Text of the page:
…but sometimes they do cry. As I transition from a season of x-country skiing to being back on the pavement, my hips are screaming in protest. They really do prefer the glide of skis on powder to the pounding of feet on sidewalks. It’s going to be a long spring/summer/fall if the hips and I can’t find a way to get along. Maybe you have some tips to share?
Before we get to that, let me tell you what I’ve been doing to make friends with my ever-so-important hips:
- Intense massage with active stretches
- Yoga – at least one 75 minute class a week. Last weekend I got lucky and took a class with The Hot Yoga Spot‘s Aaron. He introduced the theme as “Hips: heaven or hell.” Perfect!! It really was just what I needed.
- Lots of pigeon pose
- Slow-paced runs
- Hot baths (with bubbles and sometimes a glass of wine)
So – what have you got? Am I missing something? What else can I do to loosen up these damn hips?
If you’re an outdoors exerciser, you’ll probably agree that we’ve arrived at shoulder season – or, as I like to call it, ass season. As in, falling on your ass if you’re not cautious because it’s so damn icy. We’re somewhere between skiing and running/cycling season and each day brings the question of which activity will be best attempted in conditions that seem to vary daily.
The golf course has deteriorated into an icy landscape, complete with bare spots and piles of dog poop. I skied it Friday and it was treacherous. After walking it on Saturday, I reluctantly concluded that ski season was over. I consoled myself with my first run in weeks – 5 slow, wet and slick miles. My quads are screaming today, so I guess I guess we can call this shoulder, ass and quads season to be accurate.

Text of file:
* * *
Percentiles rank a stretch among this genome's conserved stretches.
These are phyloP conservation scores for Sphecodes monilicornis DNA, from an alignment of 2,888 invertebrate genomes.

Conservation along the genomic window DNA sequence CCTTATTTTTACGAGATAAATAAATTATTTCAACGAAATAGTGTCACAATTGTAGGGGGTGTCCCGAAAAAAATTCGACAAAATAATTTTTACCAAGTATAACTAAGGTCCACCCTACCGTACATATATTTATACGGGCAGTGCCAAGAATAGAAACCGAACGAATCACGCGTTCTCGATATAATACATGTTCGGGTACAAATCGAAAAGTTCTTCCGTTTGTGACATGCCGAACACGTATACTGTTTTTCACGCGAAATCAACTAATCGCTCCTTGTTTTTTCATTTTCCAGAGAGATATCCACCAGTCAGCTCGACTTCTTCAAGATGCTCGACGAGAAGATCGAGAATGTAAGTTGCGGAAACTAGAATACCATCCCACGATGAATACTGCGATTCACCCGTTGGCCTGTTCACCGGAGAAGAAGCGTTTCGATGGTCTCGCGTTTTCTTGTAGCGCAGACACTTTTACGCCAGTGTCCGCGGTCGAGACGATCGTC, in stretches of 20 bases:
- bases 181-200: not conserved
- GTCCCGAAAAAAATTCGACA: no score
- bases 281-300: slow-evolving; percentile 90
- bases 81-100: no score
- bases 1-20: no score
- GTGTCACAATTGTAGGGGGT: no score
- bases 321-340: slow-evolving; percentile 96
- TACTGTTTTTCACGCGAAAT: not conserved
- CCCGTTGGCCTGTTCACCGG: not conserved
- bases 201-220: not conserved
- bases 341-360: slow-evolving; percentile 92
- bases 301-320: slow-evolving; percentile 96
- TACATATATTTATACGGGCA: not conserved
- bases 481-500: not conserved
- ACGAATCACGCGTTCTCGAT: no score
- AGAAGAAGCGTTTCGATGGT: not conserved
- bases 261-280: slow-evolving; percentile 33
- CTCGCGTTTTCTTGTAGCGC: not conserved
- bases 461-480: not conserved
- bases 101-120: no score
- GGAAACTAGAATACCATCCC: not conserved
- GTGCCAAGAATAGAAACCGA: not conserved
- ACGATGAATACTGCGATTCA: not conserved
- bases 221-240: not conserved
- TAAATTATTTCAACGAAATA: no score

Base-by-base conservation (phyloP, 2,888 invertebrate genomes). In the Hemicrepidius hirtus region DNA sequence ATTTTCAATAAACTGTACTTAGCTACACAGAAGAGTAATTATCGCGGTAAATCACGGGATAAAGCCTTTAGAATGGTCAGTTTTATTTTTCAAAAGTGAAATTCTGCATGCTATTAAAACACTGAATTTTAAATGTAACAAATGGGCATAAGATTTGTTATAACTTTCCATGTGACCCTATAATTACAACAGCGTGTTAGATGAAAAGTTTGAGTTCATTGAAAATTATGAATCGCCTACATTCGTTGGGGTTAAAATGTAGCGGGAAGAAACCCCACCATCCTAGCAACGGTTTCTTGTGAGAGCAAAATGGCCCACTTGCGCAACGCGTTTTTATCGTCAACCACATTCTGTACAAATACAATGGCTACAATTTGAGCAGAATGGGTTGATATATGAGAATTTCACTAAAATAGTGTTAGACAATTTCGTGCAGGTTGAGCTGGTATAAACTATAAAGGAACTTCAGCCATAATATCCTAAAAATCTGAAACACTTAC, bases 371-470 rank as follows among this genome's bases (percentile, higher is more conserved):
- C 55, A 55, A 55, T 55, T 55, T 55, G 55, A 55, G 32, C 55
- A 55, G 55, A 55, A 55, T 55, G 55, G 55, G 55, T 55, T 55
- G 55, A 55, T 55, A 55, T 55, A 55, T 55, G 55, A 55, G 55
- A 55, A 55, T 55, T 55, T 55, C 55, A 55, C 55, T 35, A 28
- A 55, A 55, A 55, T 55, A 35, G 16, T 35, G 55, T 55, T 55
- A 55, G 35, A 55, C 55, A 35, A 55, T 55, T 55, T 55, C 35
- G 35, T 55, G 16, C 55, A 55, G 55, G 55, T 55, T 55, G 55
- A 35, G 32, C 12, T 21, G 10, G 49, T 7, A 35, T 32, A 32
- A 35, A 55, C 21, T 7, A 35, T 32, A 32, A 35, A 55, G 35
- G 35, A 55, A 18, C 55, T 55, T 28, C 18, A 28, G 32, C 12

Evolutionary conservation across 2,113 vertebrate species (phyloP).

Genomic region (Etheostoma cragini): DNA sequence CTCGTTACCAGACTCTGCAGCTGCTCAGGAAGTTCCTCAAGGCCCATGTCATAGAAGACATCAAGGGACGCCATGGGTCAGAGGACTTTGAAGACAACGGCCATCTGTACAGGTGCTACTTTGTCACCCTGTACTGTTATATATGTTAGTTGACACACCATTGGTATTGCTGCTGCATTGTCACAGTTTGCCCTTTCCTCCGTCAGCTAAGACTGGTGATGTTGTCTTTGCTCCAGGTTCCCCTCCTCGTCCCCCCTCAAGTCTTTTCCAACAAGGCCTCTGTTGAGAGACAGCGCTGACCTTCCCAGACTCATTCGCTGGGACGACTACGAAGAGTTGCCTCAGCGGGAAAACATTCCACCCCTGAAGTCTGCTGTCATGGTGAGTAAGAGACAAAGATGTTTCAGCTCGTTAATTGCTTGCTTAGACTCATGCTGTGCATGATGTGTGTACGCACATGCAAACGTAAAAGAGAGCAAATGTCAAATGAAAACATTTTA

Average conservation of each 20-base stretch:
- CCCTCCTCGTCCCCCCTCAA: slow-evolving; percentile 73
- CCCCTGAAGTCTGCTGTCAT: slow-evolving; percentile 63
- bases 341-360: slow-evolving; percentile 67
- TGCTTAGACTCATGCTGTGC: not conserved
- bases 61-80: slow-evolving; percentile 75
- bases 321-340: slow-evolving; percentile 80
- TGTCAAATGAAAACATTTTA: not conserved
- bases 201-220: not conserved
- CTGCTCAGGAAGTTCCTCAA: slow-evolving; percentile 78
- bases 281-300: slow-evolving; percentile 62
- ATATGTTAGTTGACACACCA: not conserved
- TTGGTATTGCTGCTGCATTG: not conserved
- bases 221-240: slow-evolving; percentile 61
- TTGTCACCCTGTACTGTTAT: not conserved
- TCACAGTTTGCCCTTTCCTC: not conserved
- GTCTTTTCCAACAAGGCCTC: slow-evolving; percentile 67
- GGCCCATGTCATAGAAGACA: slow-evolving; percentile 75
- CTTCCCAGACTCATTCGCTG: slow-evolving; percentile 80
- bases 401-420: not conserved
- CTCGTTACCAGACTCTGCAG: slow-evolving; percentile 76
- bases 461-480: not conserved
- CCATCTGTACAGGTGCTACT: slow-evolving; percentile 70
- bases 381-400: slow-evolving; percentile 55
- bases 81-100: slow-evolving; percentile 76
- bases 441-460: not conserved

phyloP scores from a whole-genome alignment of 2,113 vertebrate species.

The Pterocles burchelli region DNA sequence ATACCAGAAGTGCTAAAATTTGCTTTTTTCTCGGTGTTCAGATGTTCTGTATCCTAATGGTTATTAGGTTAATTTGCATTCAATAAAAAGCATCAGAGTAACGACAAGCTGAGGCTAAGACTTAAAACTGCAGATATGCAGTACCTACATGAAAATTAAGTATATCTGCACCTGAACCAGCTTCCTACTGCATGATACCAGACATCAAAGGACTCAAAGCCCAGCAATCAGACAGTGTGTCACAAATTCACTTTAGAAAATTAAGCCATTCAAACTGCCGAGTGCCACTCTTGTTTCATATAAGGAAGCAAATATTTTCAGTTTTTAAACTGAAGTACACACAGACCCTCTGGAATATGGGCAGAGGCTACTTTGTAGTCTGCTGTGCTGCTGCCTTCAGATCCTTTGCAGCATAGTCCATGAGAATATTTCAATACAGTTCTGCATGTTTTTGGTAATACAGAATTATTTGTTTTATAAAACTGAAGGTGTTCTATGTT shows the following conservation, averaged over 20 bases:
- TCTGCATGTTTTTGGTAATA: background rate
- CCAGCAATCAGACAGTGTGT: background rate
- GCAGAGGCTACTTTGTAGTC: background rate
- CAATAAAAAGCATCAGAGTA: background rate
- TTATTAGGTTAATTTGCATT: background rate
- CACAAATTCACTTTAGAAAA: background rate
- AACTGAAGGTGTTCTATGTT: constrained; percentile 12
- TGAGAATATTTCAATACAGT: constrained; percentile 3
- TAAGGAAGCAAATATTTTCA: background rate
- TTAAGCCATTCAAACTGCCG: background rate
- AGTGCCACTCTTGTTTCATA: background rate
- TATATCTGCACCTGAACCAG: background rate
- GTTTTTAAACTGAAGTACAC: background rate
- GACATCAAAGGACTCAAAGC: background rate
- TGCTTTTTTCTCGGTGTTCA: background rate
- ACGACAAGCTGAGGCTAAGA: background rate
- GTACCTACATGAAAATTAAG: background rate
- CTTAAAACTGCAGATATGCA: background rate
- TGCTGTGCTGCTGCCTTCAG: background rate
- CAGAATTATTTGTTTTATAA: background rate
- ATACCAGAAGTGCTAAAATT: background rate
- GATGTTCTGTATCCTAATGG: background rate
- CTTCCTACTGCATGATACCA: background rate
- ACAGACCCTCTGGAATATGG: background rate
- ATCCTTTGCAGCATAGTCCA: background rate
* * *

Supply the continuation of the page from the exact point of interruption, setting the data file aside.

This morning, there was an unexpected (to me) period of snow. Fluffy flakes quickly accumulated and frosted the icy snow changing my prospects for the day. A ski it would be.
Work last night, an obscenely early soccer game (7:30), and the time change had combined to kick my ass, confirming the appropriateness of my naming the season after the gluteal region. After a nap between fresh flannel sheets, I felt prepared to attempt the golf course, hoping that the trails would be improved. It proved to be beyond my expectations.
The sun had softened the snow’s crust and the newly fallen flakes had filled in the worst of the divots. The sky was blue with fluffy white clouds and the ski was sublime. Although I am generally conscious of being present in the moment, I focused even harder on experiencing this ski, imagining it as being my last of the winter.
The interior trails, particularly the Coca-Cola, were beautiful and easily negotiated. Jeter and I explored a new path or two and when we completed our long loop it seemed we both felt pleasantly fatigued. Regardless of which part of my body feels sore, that soulful place inside me feels satisfied. Time for a glass of wine.
- When he was born, my oldest son scared me. That changed.
- Now, I’m in awe of him.
- According to my sons, the plural of penis is penis. (The “s” is silent when it’s plural)
- Crazy > Creepy
- The Olde English was the perfect place to celebrate my Anglophile son’s birthday.
- Molly, our server, deserves a raise. She was terrific, as was my fish and chips.